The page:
UK government report says more companies understand cybersecurity risk, but still lag
Brexit is understandably dominating the news out of Britain these days. But although there’s a lot of uncertainty in the business community, life goes on. And since 2013, the government has conducted a cybersecurity survey of the nation’s largest companies, the FTSE 350. While the basic conclusions of what it calls the FTSE 350 Cyber Governance Health Check are positive–finally, board members understand the gravity of cyber threats—there’s still work to be done.
Most companies, the report says, finally are coming to grips with the cybersecurity threat. In 2013, only 25 of the FTSE 250 saw cyberthreats as a big risk. That figure is now 72 percent. Boards are still lagging, however. While 54 percent of those studied get it, almost half do not understand their company’s critical information, data assets and systems.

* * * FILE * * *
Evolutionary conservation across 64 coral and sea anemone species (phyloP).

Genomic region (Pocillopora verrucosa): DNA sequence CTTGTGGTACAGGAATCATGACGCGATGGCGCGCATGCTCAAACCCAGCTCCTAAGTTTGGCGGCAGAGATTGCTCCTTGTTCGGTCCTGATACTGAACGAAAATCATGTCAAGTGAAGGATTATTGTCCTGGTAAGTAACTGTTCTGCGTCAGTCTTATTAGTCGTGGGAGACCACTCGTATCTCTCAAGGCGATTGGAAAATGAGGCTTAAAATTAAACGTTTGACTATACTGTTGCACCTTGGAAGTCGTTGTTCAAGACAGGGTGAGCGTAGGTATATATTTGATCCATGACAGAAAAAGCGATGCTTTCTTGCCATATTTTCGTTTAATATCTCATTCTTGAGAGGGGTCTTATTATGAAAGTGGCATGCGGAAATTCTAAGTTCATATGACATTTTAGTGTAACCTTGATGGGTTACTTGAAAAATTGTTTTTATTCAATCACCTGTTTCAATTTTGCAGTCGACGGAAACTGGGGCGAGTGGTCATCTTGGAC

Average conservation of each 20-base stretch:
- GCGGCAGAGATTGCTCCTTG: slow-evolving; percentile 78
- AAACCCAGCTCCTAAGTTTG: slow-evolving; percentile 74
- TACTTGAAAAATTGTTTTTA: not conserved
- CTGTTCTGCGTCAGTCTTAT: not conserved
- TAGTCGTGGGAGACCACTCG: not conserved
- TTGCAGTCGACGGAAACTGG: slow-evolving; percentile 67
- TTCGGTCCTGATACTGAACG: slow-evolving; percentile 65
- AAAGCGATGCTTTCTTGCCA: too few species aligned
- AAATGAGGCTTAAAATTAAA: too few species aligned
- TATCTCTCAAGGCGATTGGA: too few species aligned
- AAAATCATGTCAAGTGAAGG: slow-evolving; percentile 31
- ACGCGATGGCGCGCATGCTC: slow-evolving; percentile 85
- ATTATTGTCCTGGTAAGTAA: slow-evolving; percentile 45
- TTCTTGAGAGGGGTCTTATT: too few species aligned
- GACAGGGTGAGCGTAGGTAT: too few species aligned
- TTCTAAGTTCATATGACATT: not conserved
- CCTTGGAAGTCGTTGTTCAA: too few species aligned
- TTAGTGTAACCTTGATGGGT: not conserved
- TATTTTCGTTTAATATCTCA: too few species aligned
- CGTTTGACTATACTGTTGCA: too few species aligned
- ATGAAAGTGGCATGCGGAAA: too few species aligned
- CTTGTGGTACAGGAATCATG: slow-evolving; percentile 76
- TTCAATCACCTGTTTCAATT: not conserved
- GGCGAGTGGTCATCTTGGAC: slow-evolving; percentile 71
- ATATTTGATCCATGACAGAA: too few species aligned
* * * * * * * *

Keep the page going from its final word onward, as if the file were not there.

When more specific questions were asked, though, things get worse. While almost all businesses–96 percent—have a cybersecurity strategy, nearly half do not have a dedicated budget to carry out that strategy. Only a bit more than half, or 57 percent, test their incident response plan. And a large majority—77 percent–of FTSE 350 businesses don’t recognize the risks associated with businesses in the supply chain with whom they have no direct contact.
“Senior leaders and boards have a significant role to play in resolving this issue and managing the cyber security risks an organisation faces – they cannot be solved by the IT department alone,” said Margot James, the UK minister for digital and the creative industries. “Having a better understanding of the potential impact of cyber attacks will equip boards and business owners to recruit the right staff and to take appropriate control of managing their cyber risks.The 2018 Health Check provides us with a compelling case for continued and enhanced action to embed cyber security risk management by company boards and executives.”